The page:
Douglas Quail is a minor government clerk who dreams of going to Mars. But even if he could afford it, only Interplan agents go there. He decides to have Rekal Incorporated implant a detailed memory of such a trip. Something goes wrong during the process. Under the drug used, he remembers actually going to Mars as an Interplan agent. Rekal sends him away without implanting any memories. Two Interplan agents appear at his apartment and he remembers almost everything. He was sent to Mars to kill a man. The agents can read his thoughts and decide they will have to kill him, but he escapes. He suggests that his memory be altered again, but Interplan points out the paradox: if he is made “normal,” he will crave the excitement of a trip to Mars and return to Rekal, where he will remember the truth yet again. He suggests they find some wish he has and implant a memory of it being fulfilled and they agree. A psychiatrist identifies the deeply buried wish. He imagined that as a child he witnessed the landing of an alien craft and learned that they planned to invade. He shows them “kindness and mercy” and they agree not to invade as long as he shall live. Interplan takes him to Rekal to have this memory implanted. But trouble arises again in a passage that parallels that recounting of the first procedure. He already has the memory of saving the world because it actually happened, exactly as he wished. In a nice twist, Interplan must not kill him now, or the risk of alien invasion would return.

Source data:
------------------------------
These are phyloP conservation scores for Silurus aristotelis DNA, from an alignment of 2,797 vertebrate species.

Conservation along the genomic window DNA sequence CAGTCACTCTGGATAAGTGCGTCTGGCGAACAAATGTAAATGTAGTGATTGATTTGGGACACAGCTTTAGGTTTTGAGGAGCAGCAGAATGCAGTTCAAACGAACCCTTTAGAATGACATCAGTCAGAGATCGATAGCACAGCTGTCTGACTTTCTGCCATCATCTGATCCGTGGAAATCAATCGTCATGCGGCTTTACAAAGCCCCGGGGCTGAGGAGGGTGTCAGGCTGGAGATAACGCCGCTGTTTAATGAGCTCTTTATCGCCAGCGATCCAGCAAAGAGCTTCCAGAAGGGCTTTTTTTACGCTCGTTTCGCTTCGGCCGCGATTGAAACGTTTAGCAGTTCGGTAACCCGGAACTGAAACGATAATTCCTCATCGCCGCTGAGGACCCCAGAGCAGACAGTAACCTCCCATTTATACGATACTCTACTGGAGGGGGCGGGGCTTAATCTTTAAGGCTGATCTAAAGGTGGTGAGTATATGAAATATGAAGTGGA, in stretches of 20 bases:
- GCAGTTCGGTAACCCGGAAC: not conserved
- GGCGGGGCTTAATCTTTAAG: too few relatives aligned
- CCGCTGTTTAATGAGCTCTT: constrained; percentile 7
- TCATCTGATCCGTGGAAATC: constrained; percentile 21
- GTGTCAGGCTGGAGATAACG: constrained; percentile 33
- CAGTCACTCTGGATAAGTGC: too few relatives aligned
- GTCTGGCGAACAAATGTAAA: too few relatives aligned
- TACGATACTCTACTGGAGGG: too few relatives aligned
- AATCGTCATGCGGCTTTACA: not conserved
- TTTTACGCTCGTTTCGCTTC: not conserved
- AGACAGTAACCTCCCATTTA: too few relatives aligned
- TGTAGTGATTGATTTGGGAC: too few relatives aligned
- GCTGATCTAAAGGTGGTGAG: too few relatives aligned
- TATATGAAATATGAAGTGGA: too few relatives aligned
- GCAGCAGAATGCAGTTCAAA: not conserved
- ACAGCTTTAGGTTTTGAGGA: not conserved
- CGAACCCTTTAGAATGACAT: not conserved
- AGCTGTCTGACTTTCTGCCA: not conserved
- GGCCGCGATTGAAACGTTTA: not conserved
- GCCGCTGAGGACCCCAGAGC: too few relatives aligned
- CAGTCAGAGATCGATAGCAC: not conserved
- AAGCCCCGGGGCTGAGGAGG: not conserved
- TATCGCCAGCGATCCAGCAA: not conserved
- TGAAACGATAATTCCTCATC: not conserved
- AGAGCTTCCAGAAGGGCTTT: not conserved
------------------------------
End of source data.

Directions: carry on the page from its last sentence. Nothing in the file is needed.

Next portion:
Related, on Lit Reactor: Book Vs. Film: Total Recall / We Can Remember It For You Wholesale
- We Can Remember It for You Wholesale: And Other Classic Stories* by Philip K. Dick